A recent post from Paul Krugman, (see here) where he discusses the new work by Thomas Piketty, got me thinking about some of the major long-term questions facing the global economy, and consequently, long-term macroeconomics. For my own clarity, I wanted to pull these areas together and summarise the key questions. At this point, ones view on the longer-term outlook for the global economy rests on two questions:
- Are you an optimist or pessimist, particularly when it comes to the role of technology in our future?
- On this technology, a related question is how technological advances will impact the jobs market. Will these developments, in robotics for example, lead to greater inequality, or will the benefits be shared more equally?
Gordon & the pessimistic case for long term growth
As a starting point, Bob Gordon set out the pessimistic case for longer term growth in a 2012 NBER working paper. Gordon’s key point is that the rapid economic growth seen over the last 250 years could turn out to be a unique period in our history. He comes to this conclusion after analysing the economic growth of the three industrial revolutions: IR#1 from 1750 to 1830, covering steam and railroads; IR#2 1870 to 1900, covering advances such as electricity, communications, running water and the internal combustion engine; & IR#3 from 1960 to the present, which includes computers, the web and mobile phones.
Gordon states that IR#2 was the most important, as it led to nearly 80 years of rapid productivity growth. The problem is that these advances could happen only once, like transportation speed, and IR#3 has not been as encouraging from a growth perspective. To support his case, he also discusses six headwinds that will face the frontier economy in coming decades: demography, education, inequality, globalisation, energy/environment and the overhang of consumer and government debt.
Krugman and The Androids
Paul Krugman posits the technological optimists’ case in a recent post about Androids -robots that could do what humans do (see here). He asks the question of what would it look like if the digital revolution lived up to that of past industrial revolutions, and uses the advances in robotics to show how it might be possible. Such inventions like the driver-less car and speech recognition have the potential to be transformative technologies capable of new waves of economic growth.
r-g and Picketty
As Krugman points out, one might be an optimist regarding the ability of technology to support future growth, but a pessimist when it comes to how those gains will be shared. This brings us to a related long-term issue, espoused by Thomas Piketty, which is the potential trend towards inequality driven by inherited wealth. Krugman demonstrates the best model to place this theme within, which essentially is a way of understanding the difference between r, the return on assets, and g, the growth rate. It is this difference between r and g that is key to the outlook for inequality – if r is greater than g, owners of capital will do better and inequality will rise.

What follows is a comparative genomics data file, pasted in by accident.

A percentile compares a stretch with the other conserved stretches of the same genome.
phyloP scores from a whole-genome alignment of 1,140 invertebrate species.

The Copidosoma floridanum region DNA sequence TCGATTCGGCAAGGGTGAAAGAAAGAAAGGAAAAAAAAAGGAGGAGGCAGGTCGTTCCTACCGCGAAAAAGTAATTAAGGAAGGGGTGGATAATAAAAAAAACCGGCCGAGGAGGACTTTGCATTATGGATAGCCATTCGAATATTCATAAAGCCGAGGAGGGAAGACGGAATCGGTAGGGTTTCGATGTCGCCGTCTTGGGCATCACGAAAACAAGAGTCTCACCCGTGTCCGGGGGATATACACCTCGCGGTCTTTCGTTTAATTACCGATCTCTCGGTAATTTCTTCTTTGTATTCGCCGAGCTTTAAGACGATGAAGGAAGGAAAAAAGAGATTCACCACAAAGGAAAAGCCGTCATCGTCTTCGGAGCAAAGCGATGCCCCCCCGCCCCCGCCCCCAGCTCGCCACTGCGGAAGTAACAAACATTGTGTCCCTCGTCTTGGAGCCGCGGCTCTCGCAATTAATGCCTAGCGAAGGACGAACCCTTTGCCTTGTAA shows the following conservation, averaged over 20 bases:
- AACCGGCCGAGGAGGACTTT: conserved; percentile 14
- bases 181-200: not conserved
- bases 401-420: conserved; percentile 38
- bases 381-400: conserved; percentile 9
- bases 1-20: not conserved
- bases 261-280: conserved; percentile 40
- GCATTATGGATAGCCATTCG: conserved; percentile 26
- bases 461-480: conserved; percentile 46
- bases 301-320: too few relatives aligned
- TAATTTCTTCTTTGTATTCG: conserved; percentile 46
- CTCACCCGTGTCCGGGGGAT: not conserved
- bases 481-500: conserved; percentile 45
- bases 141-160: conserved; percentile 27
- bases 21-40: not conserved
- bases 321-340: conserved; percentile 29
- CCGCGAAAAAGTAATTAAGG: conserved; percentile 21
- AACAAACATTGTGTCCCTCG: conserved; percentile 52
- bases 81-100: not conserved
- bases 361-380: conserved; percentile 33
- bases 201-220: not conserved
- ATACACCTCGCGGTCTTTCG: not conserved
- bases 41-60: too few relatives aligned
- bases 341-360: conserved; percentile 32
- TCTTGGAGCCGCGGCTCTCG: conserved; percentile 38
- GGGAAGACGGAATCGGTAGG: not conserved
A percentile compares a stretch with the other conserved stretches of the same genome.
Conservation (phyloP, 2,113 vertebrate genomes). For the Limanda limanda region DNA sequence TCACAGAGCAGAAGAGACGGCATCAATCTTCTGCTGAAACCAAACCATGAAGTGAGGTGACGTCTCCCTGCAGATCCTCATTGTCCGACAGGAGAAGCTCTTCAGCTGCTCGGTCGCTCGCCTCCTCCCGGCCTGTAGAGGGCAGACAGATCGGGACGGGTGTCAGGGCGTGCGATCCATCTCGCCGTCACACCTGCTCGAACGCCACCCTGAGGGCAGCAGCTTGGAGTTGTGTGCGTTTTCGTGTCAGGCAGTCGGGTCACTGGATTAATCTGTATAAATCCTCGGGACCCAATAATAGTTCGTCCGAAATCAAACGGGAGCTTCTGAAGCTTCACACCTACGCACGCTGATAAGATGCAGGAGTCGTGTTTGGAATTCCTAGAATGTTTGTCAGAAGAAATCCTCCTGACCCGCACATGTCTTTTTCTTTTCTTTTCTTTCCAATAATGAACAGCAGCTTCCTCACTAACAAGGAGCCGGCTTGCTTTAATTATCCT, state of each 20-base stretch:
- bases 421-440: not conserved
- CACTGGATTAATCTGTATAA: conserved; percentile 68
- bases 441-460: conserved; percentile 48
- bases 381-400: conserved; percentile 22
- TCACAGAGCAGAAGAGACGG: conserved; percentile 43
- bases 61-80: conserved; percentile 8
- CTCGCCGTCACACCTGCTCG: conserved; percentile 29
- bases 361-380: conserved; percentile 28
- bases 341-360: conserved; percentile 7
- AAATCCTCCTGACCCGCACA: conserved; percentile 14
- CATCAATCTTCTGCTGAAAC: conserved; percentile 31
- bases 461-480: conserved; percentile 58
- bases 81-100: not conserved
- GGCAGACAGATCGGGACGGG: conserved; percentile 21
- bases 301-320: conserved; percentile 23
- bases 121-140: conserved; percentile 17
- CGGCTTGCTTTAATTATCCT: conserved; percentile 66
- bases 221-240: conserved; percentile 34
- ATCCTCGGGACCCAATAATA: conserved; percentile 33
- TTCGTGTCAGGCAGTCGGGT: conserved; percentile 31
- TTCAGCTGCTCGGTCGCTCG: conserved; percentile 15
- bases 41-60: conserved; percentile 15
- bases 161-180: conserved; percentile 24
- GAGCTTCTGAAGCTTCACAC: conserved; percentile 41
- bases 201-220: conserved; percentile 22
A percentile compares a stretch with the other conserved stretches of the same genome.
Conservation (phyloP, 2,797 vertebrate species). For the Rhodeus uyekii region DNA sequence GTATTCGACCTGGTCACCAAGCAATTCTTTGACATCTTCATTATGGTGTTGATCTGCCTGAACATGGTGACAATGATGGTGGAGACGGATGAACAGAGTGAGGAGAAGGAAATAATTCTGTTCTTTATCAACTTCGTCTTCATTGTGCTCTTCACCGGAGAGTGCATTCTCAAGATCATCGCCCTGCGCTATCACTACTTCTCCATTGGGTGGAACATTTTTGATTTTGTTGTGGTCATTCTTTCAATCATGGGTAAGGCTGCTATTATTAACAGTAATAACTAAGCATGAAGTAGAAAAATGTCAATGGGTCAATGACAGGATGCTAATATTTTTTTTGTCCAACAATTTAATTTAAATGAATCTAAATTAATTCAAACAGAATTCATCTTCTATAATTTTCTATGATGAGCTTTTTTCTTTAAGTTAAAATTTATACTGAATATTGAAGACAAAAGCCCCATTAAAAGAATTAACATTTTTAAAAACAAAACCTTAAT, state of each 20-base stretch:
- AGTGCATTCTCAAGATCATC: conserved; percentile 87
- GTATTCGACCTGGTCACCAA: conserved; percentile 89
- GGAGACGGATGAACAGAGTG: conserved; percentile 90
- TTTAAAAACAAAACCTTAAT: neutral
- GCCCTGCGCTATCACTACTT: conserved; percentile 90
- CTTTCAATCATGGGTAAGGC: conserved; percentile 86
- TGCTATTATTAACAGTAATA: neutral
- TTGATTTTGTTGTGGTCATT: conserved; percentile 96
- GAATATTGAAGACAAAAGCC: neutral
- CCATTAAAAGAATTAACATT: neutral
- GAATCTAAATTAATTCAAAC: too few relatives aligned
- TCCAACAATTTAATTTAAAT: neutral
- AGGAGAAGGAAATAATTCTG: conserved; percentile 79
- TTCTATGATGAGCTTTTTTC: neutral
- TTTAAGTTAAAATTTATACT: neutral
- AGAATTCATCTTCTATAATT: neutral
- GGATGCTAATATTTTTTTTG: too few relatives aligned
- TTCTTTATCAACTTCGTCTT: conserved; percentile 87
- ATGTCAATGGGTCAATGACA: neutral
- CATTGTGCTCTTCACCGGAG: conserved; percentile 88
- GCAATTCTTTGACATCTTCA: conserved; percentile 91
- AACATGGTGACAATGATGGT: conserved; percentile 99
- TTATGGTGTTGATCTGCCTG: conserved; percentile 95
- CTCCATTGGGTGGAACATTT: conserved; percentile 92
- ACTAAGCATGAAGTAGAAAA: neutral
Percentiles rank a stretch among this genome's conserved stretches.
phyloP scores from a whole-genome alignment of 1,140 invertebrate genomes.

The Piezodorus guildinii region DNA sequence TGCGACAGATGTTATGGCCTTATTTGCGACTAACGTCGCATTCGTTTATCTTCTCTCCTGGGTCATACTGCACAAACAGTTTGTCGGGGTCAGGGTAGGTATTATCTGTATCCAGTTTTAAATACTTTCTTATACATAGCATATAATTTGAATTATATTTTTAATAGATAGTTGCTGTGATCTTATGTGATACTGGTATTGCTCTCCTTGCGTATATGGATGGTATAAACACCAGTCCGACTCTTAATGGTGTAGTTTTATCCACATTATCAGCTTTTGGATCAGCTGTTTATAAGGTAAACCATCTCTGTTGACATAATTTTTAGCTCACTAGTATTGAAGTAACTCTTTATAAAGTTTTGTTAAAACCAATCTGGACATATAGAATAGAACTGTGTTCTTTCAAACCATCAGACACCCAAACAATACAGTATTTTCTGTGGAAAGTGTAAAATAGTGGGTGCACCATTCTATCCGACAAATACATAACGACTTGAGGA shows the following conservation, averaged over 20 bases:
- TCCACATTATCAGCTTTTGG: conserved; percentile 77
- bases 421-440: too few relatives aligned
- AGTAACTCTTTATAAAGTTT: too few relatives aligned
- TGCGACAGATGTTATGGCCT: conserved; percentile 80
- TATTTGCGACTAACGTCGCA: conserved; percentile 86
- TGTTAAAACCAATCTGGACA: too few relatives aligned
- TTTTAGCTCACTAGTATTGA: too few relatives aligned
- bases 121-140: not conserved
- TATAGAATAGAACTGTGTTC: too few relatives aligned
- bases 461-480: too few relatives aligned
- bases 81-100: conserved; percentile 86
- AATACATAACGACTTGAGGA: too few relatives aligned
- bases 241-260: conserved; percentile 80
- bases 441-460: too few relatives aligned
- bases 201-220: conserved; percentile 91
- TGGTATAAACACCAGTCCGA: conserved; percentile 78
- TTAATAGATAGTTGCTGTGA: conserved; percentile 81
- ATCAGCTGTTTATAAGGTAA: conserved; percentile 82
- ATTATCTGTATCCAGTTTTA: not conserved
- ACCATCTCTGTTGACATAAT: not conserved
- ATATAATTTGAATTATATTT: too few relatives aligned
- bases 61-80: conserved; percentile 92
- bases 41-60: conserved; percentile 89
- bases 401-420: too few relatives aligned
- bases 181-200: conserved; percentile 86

Inequality and Future of jobs
While Piketty’s book is more focused on inherited wealth and inequality, there is also a major question over the future of inequality due to technological innovation. This was the focus of a recent Economist briefing from Ryan Avent (see here). Avent looked into the possible trend of capital substituting for labour, while citing the recent study that showed fully 47% of occupational categories are at risk of being automated in the future.
Importantly, the briefing notes that technological changes do not affect all workers equally – some will find their skills automated, while others will find their skills complementary to the technology. Moreover, Avent notes that just because a job can be automated, does not mean that it will. Citing Nissan as an example, Avent describes how Nissan relies more on robots in Japan when producing cars, whereas it relies more on cheap labour in places like India.
The productivity gains from the forthcoming technology will be real, according to Avent, but it is also thought that the change will be disruptive. This is the case made by Erik Brynjolfsson and Andrew McAfee, professors at MIT, in “The Second Machine Age”, as the exponential growth of chip processing and memory capacity lead to disorienting change.
A Wolf ‘Institutional’ regime change
If one is a long term technological optimist, and accepts that productivity gains will ensue, even with a short term disruptive influence, it does not seem inevitable that inequality will increase. This is where the economic and political institutions of the day will play a major role, as discussed in a recent column by Martin Wolf (see here). According to Wolf, we will need to shape the good, and manage the bad from technology. One prescription required is to redistribute wealth and income, and a way to achieve this is to have the state own a share of the intellectual property of this technology. Thus the state, and hence the general population, will automatically receive a share of the income generated from these advances.
Long term questions these are, but answers will be needed sooner than we realise.
 Is US economic growth over? Faltering Innovation confronts six headwinds. NBER Working Paper no. 18315.